When looking at its 2MB sequential speeds, the Fly Drive measured 60.35MB/s read and 60.61MB/s write, which isn’t an impressive result even compared to a device from two years ago. The earlier Seagate offering posted sequential results of 124.27MB/s read and 40.85MB/s write.
In the 2MB random test, the Fly Drive performed at 39.60MB/s read and 48.43MB/s write. The Backup Plus Ultra Slim showed 80.17MB/s read and 36.85MB/s write in this test, the second time the newer version is slower to read but faster when writing.
Testing 4k random transfers, the Seagate DJI product gave us 119.42 IOPS read and 312.66 IOPS write. These are comparatively low transfer speeds.
Next we moved on to testing the microSD card slot. Much of the performance of this reader will depend on the card used. We tested the Seagate DJI Fly Drive with the 128GB Samsung EVO Plus microSD Memory Card. As this doesn’t support UHS-II, our test transfers weren’t as quick as this reader potentially could offer. UHS-II microSD cards have a theoretical maximum transfer speed of 312 MB/s. The Seagate/DJI product gave us 45.73MB/s read and 33.37MB/s write in the 2MB sequential test. In the 2MB random test, it transferred data at 40.70MB/s read and just 0.48MB/s write. Testing 4k random transfers, the Fly Drive offering scored 405.98 IOPS read and 220.27 write.
The Seagate DJI Fly Drive is intended to enable drone users to make backups of their video footage in the field, and has all the features required for this task. Both the drive and the drone can be connected directly to a laptop for the transfers, or a microSD card can be removed from the drone and inserted into the Fly Drive’s reader. The built-in microSD reader raised our hopes that the Fly Drive would be able to automatically back up all the files on a card without needing to lug along a laptop, but this isn’t possible. That makes the card reader a handy addition, especially for those with a UHS-II card, but not as useful as it could have been.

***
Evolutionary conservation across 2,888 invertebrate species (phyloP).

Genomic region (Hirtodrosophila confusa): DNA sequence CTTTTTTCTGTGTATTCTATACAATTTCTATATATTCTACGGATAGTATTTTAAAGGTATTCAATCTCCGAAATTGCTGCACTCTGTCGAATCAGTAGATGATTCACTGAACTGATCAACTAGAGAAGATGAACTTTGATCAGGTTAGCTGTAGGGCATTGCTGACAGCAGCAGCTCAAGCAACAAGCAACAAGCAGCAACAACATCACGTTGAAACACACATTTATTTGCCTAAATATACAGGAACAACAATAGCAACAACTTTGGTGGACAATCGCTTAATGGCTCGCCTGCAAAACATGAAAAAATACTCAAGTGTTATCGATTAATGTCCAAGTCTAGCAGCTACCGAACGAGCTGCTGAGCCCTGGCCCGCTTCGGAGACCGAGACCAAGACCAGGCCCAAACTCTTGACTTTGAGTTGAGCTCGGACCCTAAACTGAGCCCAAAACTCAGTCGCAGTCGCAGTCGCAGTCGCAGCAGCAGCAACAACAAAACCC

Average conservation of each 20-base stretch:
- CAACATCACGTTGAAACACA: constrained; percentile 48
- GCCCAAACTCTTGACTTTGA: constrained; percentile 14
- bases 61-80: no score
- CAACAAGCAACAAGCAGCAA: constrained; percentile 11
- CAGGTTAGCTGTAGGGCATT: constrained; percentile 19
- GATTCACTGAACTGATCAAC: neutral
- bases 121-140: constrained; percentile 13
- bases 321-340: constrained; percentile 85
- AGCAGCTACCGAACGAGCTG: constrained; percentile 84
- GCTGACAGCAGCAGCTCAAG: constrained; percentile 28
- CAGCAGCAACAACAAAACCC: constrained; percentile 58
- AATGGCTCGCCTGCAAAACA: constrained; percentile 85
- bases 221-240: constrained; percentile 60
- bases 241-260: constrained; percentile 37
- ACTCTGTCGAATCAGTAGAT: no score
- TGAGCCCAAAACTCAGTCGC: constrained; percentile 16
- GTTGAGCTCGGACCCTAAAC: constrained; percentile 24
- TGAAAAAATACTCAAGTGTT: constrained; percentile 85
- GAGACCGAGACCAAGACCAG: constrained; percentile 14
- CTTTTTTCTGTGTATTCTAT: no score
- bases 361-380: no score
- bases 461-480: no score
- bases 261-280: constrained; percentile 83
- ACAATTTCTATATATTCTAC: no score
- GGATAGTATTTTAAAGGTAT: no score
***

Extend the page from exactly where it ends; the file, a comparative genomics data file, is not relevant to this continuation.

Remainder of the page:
The Seagate/DJI product offered not unreasonable data transfer speeds for a portable drive, with our tests showing it at 60.35MB/s read and 60.61MB/s write when sequentially transferring large (2MB) files. This allows it to backup an hour of 4K/30fps video in about half a minute. For the microSD card, the Seagate/DJI product gave us 45.73MB/s read and 33.37MB/s write in the 2MB sequential test. In the 2MB random test, it transferred data at 40.70MB/s read and just 0.48MB/s write. Testing 4k random transfers, the Fly Drive offering scored 405.98 IOPS read and 220.27 write.
The bumper case is welcome in a drive intended to be used in the field, but Seagate and DJI might have gone further by making the case water- and dust-proof. More protection from drops and blows would have been welcome as well, but overall the drive is a nice addition to the Seagate portable drive line.
The Bottom Line
The Seagate DJI Fly Drive gives drones enthusiasts ample storage and a quick way to offload their microSD cards for a reasonable price.